Using OCR in Mortgage Applications

lender Feb 16, 2021

How can OCR be used to improve Mortgage Applications?

First, what is OCR? Optical Character Recognition is the conversion of images of typed, handwritten or printed text into machine-encoded text. In a nutshell, this means taking an image of text, and turning it into text on a computer screen that we can edit.

A classic example of where OCR is used today is online checkouts that can “read” credit card information. Typically the checkout invites you to scan your debit or credit card card using your smartphone camera when completing a purchase. Then, rather than typing in the number, name and expiration date, the checkout will extract the key information and enter it straight into the form for you.

A man typing in his credit card details into a laptop computer
No more one fingered stabbing at number keys...

The checkouts using OCR have automated a dull, repetitive, manual task and reduced “fat finger” errors, which should improve checkout conversion. So how could this work in the mortgage journey?

When thinking about a mortgage application, there are a large number of fields that need to be completed by the advisor, most of which will need to be supported by some form of evidence. Not only is it a tedious process transferring information from document to computer screen, but as with all manual key entry tasks like entering a credit card number, errors are bound to crop up.

By using OCR in an application portal, CRM or sourcing system, brokers could quickly import details from images of documents without any typing required.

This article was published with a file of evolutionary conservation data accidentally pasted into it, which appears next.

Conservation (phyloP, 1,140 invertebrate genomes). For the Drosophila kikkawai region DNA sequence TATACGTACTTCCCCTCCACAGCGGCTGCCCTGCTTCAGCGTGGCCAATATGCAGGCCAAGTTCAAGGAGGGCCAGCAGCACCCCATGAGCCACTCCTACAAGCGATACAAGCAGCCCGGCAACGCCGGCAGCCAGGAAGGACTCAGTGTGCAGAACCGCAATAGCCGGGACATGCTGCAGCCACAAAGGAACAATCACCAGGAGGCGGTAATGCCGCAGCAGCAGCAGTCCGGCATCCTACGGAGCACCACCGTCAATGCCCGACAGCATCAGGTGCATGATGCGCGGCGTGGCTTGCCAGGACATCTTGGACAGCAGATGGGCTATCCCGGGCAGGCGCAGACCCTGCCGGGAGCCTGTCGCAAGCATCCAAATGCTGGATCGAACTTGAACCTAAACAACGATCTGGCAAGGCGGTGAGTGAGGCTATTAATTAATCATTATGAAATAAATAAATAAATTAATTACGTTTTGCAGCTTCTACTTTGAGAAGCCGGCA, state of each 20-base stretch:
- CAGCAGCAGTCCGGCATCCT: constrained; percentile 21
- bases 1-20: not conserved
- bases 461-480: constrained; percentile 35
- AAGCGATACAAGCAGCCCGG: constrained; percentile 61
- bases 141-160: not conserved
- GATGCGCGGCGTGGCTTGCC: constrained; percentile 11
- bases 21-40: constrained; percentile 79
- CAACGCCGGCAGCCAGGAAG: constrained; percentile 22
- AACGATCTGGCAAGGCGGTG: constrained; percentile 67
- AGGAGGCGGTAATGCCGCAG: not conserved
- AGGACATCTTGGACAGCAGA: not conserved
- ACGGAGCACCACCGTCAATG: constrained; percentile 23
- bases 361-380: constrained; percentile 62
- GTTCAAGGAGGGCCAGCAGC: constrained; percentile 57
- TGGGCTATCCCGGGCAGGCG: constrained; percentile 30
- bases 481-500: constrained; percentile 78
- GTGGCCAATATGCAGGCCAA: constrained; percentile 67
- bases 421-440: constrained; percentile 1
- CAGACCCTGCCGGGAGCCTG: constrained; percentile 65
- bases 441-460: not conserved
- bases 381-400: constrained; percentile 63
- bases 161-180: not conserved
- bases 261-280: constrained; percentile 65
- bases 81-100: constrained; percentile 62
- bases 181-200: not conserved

As a broker, imagine uploading a passport to a mortgage application portal where the name, date of birth and other key details are extracted and input into the form. Current addresses could be taken from utility bills and income information from a P60.

From the lender’s perspective, you also know that the details on the form have been cross referenced with the evidence provided. This could in turn reduce issues like duplicated credit searches stemming from typos and errors in applications.

A key theme in the industry over the last few years has been the movement towards reducing rekeying for intermediaries. One way of doing this is through APIs and integrating with other software providers in the journey. However, it can be expensive and time consuming to configure and build these connections, plus once they’re built you might also only have a solution for one other system in the journey.

With the use of OCR, the need to share information across systems is reduced. For example, if you as a lender were to have OCR configured to extract information from a fact find, brokers could upload a PDF fact find from any CRM system, and quickly autocomplete your application form from it.

Putting this all together, OCR could be used as a way of reducing rekeying without the need for integrating an API and reducing errors. Not only does this make an application significantly easier to complete for the broker, but should reduce time spent double checking and cross referencing the application and supporting documents, whilst incentivising brokers to attach relevant information upfront.

Robert Stronach

Co-founder and CPO of Mast.